Let's talk about this California mess a bit.
Some believe you can solve the problem by capping utility rates. I do not.
Some think that forcibly holding down the price of something will do something. I do not.
Some believe that mandating a crisis can solve a crisis. I do not.
I am not telling our friends in California to stick it. I am telling the environmentalists who are misleading them to stick to the facts.
Fact one: supply and demand.
There is only so much energy. But there is so much more demand for that energy. California didn't deregulate. All it did was re-regulate. Nothing was done to encourage more companies to provide more energy. In fact, just the opposite.
Fact two: capping prices doesn't cap demand.
Just think about it. Are you going to conserve as much when you know the price of the thing you're conserving is not budging? Of course not. So what's to stop Californians, known for conserving when prices are rocketing, to keep the same vigilance when those prices aren't rocketing?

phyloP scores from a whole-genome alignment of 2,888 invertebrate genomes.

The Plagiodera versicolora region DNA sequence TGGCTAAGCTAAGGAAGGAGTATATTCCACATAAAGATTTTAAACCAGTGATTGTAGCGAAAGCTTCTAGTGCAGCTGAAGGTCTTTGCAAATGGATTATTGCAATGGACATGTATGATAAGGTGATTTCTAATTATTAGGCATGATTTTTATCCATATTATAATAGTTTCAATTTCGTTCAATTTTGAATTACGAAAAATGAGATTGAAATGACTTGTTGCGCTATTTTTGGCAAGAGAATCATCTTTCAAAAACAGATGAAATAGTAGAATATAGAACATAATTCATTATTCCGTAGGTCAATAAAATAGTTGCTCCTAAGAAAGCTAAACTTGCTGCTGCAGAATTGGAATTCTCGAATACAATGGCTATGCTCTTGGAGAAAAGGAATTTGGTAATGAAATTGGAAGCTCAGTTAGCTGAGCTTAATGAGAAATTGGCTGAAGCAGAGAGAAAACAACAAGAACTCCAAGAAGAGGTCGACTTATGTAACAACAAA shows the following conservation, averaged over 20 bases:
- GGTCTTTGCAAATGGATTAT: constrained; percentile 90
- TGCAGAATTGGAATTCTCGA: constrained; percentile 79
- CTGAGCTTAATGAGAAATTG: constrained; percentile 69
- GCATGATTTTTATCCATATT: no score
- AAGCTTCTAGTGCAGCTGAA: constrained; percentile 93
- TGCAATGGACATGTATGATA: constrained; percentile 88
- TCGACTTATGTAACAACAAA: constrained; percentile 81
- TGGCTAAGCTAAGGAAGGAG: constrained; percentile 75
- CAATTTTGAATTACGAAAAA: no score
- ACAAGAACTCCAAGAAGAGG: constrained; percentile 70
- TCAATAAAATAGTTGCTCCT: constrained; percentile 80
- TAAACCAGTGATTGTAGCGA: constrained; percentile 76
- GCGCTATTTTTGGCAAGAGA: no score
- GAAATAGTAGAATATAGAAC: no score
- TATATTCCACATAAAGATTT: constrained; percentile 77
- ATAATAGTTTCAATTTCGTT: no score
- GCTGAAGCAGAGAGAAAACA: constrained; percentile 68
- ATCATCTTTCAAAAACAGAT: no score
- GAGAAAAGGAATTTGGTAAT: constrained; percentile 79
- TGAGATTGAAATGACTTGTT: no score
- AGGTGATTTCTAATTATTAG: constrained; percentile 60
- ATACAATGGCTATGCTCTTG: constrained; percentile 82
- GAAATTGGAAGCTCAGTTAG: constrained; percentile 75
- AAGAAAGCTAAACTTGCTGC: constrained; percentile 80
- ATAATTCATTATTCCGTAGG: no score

Fact three: companies are allowed to make money.
If companies go on too long not making money, then pretty soon they are not in business. And their workers are not working — they're out of jobs.
True, many energy companies are making money right now. No one was crying for them a couple of years back when they were not and scores were merging just to hang in there.
Don't get me wrong, I am not an apologist for the energy industry. And I welcome President Bush's efforts to help lower income folks pay their higher energy bills. But when you legislate what companies can make you set a dangerous precedent. It's like saying all men's suits will be $29. Or all women's shoes will be $10. Pretty soon you won't have companies making men's suits or women's shoes. And all because a government intent on doing good, only ended up doing bad.
Good competition is the answer, not bad policy.
I have nothing against hugging trees. Just don't squeeze me or us, in the process.
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